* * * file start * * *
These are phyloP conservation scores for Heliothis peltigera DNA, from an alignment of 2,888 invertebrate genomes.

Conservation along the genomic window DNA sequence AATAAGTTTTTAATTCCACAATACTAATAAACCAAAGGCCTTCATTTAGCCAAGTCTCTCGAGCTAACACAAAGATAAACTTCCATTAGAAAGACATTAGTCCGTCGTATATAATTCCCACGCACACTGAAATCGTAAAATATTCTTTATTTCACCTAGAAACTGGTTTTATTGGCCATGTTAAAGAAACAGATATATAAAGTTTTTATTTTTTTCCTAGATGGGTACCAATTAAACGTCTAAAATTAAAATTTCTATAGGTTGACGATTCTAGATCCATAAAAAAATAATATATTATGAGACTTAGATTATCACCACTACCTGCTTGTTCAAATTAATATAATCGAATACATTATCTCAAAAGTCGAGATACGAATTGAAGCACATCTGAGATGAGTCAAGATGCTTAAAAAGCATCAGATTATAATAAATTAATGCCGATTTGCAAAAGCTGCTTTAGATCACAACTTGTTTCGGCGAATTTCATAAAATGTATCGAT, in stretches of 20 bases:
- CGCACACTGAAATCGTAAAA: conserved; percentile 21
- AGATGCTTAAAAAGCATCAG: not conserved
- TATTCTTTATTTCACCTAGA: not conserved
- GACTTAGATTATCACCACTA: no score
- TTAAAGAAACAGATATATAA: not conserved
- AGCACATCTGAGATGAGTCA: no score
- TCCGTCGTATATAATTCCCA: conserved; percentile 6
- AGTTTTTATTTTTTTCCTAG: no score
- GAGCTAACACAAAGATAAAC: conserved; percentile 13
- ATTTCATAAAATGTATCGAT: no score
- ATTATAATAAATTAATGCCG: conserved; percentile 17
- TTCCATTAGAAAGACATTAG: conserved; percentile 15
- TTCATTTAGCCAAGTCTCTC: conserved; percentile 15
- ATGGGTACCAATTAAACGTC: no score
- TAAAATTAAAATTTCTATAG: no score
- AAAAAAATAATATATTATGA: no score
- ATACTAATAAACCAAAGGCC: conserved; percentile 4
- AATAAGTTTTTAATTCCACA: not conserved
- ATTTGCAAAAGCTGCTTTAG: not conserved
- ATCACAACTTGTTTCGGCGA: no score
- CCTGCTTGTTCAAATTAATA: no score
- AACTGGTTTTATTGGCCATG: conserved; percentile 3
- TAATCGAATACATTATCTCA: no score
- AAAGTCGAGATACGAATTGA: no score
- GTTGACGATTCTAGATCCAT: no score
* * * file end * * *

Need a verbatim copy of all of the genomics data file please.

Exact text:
These are phyloP conservation scores for Heliothis peltigera DNA, from an alignment of 2,888 invertebrate genomes.

Conservation along the genomic window DNA sequence AATAAGTTTTTAATTCCACAATACTAATAAACCAAAGGCCTTCATTTAGCCAAGTCTCTCGAGCTAACACAAAGATAAACTTCCATTAGAAAGACATTAGTCCGTCGTATATAATTCCCACGCACACTGAAATCGTAAAATATTCTTTATTTCACCTAGAAACTGGTTTTATTGGCCATGTTAAAGAAACAGATATATAAAGTTTTTATTTTTTTCCTAGATGGGTACCAATTAAACGTCTAAAATTAAAATTTCTATAGGTTGACGATTCTAGATCCATAAAAAAATAATATATTATGAGACTTAGATTATCACCACTACCTGCTTGTTCAAATTAATATAATCGAATACATTATCTCAAAAGTCGAGATACGAATTGAAGCACATCTGAGATGAGTCAAGATGCTTAAAAAGCATCAGATTATAATAAATTAATGCCGATTTGCAAAAGCTGCTTTAGATCACAACTTGTTTCGGCGAATTTCATAAAATGTATCGAT, in stretches of 20 bases:
- CGCACACTGAAATCGTAAAA: conserved; percentile 21
- AGATGCTTAAAAAGCATCAG: not conserved
- TATTCTTTATTTCACCTAGA: not conserved
- GACTTAGATTATCACCACTA: no score
- TTAAAGAAACAGATATATAA: not conserved
- AGCACATCTGAGATGAGTCA: no score
- TCCGTCGTATATAATTCCCA: conserved; percentile 6
- AGTTTTTATTTTTTTCCTAG: no score
- GAGCTAACACAAAGATAAAC: conserved; percentile 13
- ATTTCATAAAATGTATCGAT: no score
- ATTATAATAAATTAATGCCG: conserved; percentile 17
- TTCCATTAGAAAGACATTAG: conserved; percentile 15
- TTCATTTAGCCAAGTCTCTC: conserved; percentile 15
- ATGGGTACCAATTAAACGTC: no score
- TAAAATTAAAATTTCTATAG: no score
- AAAAAAATAATATATTATGA: no score
- ATACTAATAAACCAAAGGCC: conserved; percentile 4
- AATAAGTTTTTAATTCCACA: not conserved
- ATTTGCAAAAGCTGCTTTAG: not conserved
- ATCACAACTTGTTTCGGCGA: no score
- CCTGCTTGTTCAAATTAATA: no score
- AACTGGTTTTATTGGCCATG: conserved; percentile 3
- TAATCGAATACATTATCTCA: no score
- AAAGTCGAGATACGAATTGA: no score
- GTTGACGATTCTAGATCCAT: no score